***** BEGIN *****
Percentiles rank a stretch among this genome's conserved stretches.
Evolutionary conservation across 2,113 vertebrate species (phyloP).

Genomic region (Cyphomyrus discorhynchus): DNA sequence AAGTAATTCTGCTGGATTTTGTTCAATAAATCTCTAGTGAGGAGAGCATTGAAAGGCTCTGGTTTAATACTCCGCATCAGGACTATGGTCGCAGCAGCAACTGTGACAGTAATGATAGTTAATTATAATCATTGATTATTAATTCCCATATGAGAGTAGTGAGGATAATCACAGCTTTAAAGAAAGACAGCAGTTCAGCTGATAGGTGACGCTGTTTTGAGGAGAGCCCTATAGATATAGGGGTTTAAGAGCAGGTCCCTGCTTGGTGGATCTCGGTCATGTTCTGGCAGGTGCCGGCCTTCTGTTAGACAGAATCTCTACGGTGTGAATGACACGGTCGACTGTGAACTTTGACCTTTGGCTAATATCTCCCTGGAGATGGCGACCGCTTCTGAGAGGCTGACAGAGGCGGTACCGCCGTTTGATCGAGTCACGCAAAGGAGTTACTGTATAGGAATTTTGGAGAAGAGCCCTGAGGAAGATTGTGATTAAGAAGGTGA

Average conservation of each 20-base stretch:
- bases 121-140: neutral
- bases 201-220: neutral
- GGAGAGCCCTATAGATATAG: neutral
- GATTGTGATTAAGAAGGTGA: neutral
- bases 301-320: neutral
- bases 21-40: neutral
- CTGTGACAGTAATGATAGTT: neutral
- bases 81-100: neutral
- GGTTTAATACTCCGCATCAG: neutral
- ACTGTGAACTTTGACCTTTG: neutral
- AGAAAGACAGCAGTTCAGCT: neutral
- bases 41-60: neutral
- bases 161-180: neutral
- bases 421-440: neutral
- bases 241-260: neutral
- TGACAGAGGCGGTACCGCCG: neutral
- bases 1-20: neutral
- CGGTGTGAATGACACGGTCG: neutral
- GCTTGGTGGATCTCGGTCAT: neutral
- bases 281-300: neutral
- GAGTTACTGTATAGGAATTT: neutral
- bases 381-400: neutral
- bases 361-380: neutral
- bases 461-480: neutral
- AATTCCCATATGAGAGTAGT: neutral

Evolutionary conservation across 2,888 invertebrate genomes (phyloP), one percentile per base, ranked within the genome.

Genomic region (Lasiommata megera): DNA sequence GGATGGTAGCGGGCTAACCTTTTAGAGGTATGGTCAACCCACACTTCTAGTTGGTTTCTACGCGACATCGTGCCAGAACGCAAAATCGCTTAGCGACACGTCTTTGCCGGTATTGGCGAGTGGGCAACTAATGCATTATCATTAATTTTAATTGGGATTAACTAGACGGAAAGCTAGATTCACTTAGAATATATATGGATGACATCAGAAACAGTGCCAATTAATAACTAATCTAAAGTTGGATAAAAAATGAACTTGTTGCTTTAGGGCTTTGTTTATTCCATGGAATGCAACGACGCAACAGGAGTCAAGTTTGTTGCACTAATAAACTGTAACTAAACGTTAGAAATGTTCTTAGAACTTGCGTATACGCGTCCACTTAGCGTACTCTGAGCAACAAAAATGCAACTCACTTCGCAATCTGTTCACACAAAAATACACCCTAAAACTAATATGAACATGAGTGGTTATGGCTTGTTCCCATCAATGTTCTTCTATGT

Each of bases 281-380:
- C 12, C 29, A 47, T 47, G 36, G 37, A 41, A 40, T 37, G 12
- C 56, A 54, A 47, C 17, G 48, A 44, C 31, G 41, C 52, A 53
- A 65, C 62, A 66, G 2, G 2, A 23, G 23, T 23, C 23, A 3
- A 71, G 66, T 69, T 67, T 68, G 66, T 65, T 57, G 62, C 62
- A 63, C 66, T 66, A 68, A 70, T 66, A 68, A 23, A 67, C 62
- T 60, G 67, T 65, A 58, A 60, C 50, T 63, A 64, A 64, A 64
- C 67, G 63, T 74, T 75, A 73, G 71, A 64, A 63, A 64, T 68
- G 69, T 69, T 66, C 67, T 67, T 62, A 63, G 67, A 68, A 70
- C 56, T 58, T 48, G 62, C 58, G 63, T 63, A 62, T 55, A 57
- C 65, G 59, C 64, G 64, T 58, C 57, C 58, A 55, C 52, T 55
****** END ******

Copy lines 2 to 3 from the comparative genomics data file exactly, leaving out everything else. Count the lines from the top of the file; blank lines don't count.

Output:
Evolutionary conservation across 2,113 vertebrate species (phyloP).

Genomic region (Cyphomyrus discorhynchus): DNA sequence AAGTAATTCTGCTGGATTTTGTTCAATAAATCTCTAGTGAGGAGAGCATTGAAAGGCTCTGGTTTAATACTCCGCATCAGGACTATGGTCGCAGCAGCAACTGTGACAGTAATGATAGTTAATTATAATCATTGATTATTAATTCCCATATGAGAGTAGTGAGGATAATCACAGCTTTAAAGAAAGACAGCAGTTCAGCTGATAGGTGACGCTGTTTTGAGGAGAGCCCTATAGATATAGGGGTTTAAGAGCAGGTCCCTGCTTGGTGGATCTCGGTCATGTTCTGGCAGGTGCCGGCCTTCTGTTAGACAGAATCTCTACGGTGTGAATGACACGGTCGACTGTGAACTTTGACCTTTGGCTAATATCTCCCTGGAGATGGCGACCGCTTCTGAGAGGCTGACAGAGGCGGTACCGCCGTTTGATCGAGTCACGCAAAGGAGTTACTGTATAGGAATTTTGGAGAAGAGCCCTGAGGAAGATTGTGATTAAGAAGGTGA